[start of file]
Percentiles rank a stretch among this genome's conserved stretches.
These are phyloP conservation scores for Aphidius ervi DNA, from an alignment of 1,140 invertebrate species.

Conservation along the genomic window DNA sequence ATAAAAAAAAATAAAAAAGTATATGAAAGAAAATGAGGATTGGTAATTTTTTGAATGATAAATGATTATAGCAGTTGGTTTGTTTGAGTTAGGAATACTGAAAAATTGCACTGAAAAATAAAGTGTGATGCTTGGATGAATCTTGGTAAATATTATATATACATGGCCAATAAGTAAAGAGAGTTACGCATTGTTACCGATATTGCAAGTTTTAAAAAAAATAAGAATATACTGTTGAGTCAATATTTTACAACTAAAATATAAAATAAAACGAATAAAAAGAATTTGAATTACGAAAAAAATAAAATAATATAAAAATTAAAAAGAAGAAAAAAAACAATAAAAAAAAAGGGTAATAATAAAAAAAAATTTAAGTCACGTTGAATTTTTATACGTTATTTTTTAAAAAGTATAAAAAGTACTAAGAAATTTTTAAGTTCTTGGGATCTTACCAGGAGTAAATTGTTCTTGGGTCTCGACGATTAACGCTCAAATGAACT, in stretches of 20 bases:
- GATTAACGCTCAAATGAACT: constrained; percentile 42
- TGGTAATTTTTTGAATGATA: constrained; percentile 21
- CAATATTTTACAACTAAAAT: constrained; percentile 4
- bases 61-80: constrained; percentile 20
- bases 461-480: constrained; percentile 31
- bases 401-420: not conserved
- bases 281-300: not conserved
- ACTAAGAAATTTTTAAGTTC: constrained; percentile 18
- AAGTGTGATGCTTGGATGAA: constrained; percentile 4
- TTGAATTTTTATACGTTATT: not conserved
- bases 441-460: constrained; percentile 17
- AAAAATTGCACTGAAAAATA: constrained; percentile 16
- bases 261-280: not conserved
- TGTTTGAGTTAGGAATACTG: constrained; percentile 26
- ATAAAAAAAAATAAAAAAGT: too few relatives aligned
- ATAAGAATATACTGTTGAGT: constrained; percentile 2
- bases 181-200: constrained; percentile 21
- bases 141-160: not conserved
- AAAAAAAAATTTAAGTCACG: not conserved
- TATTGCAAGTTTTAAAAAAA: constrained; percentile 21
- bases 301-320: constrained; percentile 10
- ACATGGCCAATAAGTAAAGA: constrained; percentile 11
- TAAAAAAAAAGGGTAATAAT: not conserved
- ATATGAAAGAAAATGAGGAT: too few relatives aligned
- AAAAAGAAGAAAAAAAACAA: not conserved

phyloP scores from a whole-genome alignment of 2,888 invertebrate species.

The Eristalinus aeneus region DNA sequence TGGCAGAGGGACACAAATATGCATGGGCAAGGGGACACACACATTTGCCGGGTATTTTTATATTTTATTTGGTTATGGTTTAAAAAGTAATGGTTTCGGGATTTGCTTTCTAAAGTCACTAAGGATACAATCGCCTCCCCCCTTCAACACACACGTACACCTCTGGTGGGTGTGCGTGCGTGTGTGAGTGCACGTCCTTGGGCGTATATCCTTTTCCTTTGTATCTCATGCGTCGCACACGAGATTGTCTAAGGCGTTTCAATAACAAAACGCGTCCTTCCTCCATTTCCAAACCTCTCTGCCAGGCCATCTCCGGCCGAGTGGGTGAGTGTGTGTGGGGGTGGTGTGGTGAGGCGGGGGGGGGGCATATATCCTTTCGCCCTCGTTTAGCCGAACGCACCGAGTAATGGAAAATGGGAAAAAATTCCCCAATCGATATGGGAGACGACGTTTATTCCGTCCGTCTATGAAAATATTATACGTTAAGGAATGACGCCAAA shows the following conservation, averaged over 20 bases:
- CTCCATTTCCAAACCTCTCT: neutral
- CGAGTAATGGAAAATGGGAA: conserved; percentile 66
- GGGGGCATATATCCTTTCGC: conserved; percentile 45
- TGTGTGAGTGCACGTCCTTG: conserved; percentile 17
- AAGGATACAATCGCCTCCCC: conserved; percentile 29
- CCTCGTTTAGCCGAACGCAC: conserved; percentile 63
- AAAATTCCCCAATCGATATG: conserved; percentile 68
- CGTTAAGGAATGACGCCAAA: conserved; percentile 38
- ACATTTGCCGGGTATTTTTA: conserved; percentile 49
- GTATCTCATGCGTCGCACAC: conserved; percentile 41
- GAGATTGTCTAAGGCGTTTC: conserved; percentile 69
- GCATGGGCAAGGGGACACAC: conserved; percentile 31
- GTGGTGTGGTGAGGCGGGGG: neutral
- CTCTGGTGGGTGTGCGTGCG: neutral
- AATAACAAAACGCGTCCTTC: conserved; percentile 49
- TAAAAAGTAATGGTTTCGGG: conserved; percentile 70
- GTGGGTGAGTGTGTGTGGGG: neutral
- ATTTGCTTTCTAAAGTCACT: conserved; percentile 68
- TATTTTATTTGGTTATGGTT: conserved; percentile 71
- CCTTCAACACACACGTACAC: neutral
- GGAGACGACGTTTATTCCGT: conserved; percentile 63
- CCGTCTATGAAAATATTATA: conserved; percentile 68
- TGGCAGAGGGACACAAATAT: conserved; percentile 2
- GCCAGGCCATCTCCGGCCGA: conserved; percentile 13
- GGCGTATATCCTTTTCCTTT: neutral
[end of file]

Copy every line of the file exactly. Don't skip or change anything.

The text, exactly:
Percentiles rank a stretch among this genome's conserved stretches.
These are phyloP conservation scores for Aphidius ervi DNA, from an alignment of 1,140 invertebrate species.

Conservation along the genomic window DNA sequence ATAAAAAAAAATAAAAAAGTATATGAAAGAAAATGAGGATTGGTAATTTTTTGAATGATAAATGATTATAGCAGTTGGTTTGTTTGAGTTAGGAATACTGAAAAATTGCACTGAAAAATAAAGTGTGATGCTTGGATGAATCTTGGTAAATATTATATATACATGGCCAATAAGTAAAGAGAGTTACGCATTGTTACCGATATTGCAAGTTTTAAAAAAAATAAGAATATACTGTTGAGTCAATATTTTACAACTAAAATATAAAATAAAACGAATAAAAAGAATTTGAATTACGAAAAAAATAAAATAATATAAAAATTAAAAAGAAGAAAAAAAACAATAAAAAAAAAGGGTAATAATAAAAAAAAATTTAAGTCACGTTGAATTTTTATACGTTATTTTTTAAAAAGTATAAAAAGTACTAAGAAATTTTTAAGTTCTTGGGATCTTACCAGGAGTAAATTGTTCTTGGGTCTCGACGATTAACGCTCAAATGAACT, in stretches of 20 bases:
- GATTAACGCTCAAATGAACT: constrained; percentile 42
- TGGTAATTTTTTGAATGATA: constrained; percentile 21
- CAATATTTTACAACTAAAAT: constrained; percentile 4
- bases 61-80: constrained; percentile 20
- bases 461-480: constrained; percentile 31
- bases 401-420: not conserved
- bases 281-300: not conserved
- ACTAAGAAATTTTTAAGTTC: constrained; percentile 18
- AAGTGTGATGCTTGGATGAA: constrained; percentile 4
- TTGAATTTTTATACGTTATT: not conserved
- bases 441-460: constrained; percentile 17
- AAAAATTGCACTGAAAAATA: constrained; percentile 16
- bases 261-280: not conserved
- TGTTTGAGTTAGGAATACTG: constrained; percentile 26
- ATAAAAAAAAATAAAAAAGT: too few relatives aligned
- ATAAGAATATACTGTTGAGT: constrained; percentile 2
- bases 181-200: constrained; percentile 21
- bases 141-160: not conserved
- AAAAAAAAATTTAAGTCACG: not conserved
- TATTGCAAGTTTTAAAAAAA: constrained; percentile 21
- bases 301-320: constrained; percentile 10
- ACATGGCCAATAAGTAAAGA: constrained; percentile 11
- TAAAAAAAAAGGGTAATAAT: not conserved
- ATATGAAAGAAAATGAGGAT: too few relatives aligned
- AAAAAGAAGAAAAAAAACAA: not conserved

phyloP scores from a whole-genome alignment of 2,888 invertebrate species.

The Eristalinus aeneus region DNA sequence TGGCAGAGGGACACAAATATGCATGGGCAAGGGGACACACACATTTGCCGGGTATTTTTATATTTTATTTGGTTATGGTTTAAAAAGTAATGGTTTCGGGATTTGCTTTCTAAAGTCACTAAGGATACAATCGCCTCCCCCCTTCAACACACACGTACACCTCTGGTGGGTGTGCGTGCGTGTGTGAGTGCACGTCCTTGGGCGTATATCCTTTTCCTTTGTATCTCATGCGTCGCACACGAGATTGTCTAAGGCGTTTCAATAACAAAACGCGTCCTTCCTCCATTTCCAAACCTCTCTGCCAGGCCATCTCCGGCCGAGTGGGTGAGTGTGTGTGGGGGTGGTGTGGTGAGGCGGGGGGGGGGCATATATCCTTTCGCCCTCGTTTAGCCGAACGCACCGAGTAATGGAAAATGGGAAAAAATTCCCCAATCGATATGGGAGACGACGTTTATTCCGTCCGTCTATGAAAATATTATACGTTAAGGAATGACGCCAAA shows the following conservation, averaged over 20 bases:
- CTCCATTTCCAAACCTCTCT: neutral
- CGAGTAATGGAAAATGGGAA: conserved; percentile 66
- GGGGGCATATATCCTTTCGC: conserved; percentile 45
- TGTGTGAGTGCACGTCCTTG: conserved; percentile 17
- AAGGATACAATCGCCTCCCC: conserved; percentile 29
- CCTCGTTTAGCCGAACGCAC: conserved; percentile 63
- AAAATTCCCCAATCGATATG: conserved; percentile 68
- CGTTAAGGAATGACGCCAAA: conserved; percentile 38
- ACATTTGCCGGGTATTTTTA: conserved; percentile 49
- GTATCTCATGCGTCGCACAC: conserved; percentile 41
- GAGATTGTCTAAGGCGTTTC: conserved; percentile 69
- GCATGGGCAAGGGGACACAC: conserved; percentile 31
- GTGGTGTGGTGAGGCGGGGG: neutral
- CTCTGGTGGGTGTGCGTGCG: neutral
- AATAACAAAACGCGTCCTTC: conserved; percentile 49
- TAAAAAGTAATGGTTTCGGG: conserved; percentile 70
- GTGGGTGAGTGTGTGTGGGG: neutral
- ATTTGCTTTCTAAAGTCACT: conserved; percentile 68
- TATTTTATTTGGTTATGGTT: conserved; percentile 71
- CCTTCAACACACACGTACAC: neutral
- GGAGACGACGTTTATTCCGT: conserved; percentile 63
- CCGTCTATGAAAATATTATA: conserved; percentile 68
- TGGCAGAGGGACACAAATAT: conserved; percentile 2
- GCCAGGCCATCTCCGGCCGA: conserved; percentile 13
- GGCGTATATCCTTTTCCTTT: neutral